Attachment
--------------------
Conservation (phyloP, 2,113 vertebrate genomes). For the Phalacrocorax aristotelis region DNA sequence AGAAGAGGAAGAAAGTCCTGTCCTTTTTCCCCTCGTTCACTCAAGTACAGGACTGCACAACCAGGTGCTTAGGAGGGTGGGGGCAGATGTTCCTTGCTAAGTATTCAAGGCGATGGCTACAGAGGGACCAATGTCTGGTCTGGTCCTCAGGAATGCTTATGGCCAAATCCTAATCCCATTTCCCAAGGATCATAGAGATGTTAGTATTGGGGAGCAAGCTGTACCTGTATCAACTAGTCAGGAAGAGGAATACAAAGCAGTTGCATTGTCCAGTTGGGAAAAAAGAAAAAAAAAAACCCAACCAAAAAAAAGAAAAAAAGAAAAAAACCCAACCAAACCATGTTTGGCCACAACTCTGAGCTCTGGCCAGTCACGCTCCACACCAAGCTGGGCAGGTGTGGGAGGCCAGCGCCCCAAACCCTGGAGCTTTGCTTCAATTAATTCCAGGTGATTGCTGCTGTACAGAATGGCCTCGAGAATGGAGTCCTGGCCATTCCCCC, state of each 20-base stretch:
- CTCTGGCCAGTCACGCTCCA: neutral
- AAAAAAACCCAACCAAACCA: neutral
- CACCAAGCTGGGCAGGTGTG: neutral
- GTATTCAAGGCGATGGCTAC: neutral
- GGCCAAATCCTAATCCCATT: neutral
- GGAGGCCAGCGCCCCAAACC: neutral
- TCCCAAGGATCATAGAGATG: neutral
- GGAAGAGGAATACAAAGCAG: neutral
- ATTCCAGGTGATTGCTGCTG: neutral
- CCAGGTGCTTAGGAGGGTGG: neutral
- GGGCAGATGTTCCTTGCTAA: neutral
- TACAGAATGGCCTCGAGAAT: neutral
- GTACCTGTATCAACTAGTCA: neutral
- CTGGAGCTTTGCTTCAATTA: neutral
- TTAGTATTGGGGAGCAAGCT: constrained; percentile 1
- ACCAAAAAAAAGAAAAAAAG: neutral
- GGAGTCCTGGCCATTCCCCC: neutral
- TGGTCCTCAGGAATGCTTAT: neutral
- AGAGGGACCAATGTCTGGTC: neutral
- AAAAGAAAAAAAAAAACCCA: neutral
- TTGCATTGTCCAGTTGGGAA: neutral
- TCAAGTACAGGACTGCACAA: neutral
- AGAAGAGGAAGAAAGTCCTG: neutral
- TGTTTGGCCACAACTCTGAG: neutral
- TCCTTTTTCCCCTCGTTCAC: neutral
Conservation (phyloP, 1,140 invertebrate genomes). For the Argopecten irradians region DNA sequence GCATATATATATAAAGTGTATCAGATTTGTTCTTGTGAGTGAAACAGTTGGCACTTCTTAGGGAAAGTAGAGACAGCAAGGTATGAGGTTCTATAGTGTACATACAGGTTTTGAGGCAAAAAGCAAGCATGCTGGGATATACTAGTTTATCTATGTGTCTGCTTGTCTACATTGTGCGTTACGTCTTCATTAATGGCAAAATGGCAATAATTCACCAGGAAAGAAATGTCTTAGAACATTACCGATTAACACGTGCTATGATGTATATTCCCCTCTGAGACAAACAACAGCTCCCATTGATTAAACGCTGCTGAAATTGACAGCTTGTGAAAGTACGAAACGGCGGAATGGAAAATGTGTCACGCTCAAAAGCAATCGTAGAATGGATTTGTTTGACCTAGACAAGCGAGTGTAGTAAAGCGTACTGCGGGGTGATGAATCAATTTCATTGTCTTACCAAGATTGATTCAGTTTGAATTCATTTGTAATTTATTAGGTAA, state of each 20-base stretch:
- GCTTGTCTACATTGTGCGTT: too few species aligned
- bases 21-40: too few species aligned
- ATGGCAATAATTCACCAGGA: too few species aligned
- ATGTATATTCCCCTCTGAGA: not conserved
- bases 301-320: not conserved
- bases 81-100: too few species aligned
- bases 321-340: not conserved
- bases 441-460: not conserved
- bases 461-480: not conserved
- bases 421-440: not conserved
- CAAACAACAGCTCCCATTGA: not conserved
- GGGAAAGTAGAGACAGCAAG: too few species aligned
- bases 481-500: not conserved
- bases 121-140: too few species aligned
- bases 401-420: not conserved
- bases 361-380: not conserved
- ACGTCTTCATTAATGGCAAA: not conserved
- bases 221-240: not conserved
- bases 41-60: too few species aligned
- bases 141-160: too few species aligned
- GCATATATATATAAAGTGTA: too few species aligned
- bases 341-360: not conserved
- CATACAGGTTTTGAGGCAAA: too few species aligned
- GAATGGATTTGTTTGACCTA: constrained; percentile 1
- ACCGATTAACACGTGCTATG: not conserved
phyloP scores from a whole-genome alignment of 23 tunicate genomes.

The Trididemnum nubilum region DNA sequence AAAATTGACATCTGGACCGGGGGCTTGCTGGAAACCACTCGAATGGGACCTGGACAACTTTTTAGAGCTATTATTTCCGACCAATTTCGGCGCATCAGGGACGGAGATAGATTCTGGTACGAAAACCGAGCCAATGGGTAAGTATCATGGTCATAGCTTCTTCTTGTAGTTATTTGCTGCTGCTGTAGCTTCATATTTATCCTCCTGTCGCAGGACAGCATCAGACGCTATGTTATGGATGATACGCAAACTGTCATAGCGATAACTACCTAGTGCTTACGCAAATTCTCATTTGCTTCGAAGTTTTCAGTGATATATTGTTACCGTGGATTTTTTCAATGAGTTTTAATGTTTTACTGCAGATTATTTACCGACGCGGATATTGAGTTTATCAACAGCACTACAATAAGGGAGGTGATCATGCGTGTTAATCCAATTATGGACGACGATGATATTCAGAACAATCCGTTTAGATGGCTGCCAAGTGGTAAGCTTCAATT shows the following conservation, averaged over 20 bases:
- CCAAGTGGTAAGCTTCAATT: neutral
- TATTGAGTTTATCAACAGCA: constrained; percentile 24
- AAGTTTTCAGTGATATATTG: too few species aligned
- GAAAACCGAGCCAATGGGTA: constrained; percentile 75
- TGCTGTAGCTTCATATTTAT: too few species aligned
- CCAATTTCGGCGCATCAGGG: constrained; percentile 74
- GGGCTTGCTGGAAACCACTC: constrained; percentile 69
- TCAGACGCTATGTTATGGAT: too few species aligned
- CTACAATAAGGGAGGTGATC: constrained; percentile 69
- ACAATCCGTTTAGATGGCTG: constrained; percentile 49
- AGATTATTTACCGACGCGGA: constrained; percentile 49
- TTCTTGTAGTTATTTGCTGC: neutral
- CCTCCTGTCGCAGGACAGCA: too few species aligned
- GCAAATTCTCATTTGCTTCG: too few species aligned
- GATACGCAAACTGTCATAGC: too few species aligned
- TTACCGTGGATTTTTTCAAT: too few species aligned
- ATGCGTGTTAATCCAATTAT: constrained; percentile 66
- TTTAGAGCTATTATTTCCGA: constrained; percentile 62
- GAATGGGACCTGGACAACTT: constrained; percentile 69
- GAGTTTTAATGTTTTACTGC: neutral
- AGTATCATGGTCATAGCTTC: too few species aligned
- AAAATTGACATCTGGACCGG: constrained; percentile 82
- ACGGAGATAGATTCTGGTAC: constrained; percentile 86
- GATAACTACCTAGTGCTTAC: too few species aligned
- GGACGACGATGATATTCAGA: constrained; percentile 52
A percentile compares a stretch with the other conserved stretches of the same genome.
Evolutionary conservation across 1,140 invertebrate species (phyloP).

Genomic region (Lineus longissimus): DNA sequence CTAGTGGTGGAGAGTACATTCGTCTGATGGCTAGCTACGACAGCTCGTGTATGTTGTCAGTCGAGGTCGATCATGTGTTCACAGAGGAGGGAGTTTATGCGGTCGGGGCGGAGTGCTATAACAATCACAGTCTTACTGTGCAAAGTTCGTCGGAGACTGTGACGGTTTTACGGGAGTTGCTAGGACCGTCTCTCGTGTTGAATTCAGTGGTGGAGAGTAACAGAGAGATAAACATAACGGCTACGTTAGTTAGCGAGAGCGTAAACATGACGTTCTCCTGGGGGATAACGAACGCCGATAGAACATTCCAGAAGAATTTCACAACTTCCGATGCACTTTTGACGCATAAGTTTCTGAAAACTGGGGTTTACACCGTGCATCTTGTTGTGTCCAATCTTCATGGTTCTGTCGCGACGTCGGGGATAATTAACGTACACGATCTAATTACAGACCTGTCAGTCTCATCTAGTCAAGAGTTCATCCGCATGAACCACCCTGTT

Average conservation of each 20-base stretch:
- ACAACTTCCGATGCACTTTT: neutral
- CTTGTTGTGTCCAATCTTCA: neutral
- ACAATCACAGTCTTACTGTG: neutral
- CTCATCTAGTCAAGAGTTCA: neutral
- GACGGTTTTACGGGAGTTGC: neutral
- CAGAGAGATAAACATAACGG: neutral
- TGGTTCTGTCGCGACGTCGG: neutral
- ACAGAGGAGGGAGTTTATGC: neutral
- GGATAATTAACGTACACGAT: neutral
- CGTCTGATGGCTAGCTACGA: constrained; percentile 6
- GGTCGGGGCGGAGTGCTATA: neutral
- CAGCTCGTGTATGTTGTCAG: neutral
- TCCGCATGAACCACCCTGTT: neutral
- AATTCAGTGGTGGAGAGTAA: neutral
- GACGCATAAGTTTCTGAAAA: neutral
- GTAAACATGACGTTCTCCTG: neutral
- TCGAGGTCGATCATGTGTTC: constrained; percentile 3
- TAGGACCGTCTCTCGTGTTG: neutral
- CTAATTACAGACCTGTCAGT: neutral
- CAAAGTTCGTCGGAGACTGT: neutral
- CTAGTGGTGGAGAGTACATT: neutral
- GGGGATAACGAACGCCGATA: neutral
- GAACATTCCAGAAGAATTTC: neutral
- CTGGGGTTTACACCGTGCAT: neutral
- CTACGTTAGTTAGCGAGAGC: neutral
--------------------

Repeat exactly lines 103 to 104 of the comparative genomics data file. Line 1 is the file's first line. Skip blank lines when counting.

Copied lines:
- CAAAGTTCGTCGGAGACTGT: neutral
- CTAGTGGTGGAGAGTACATT: neutral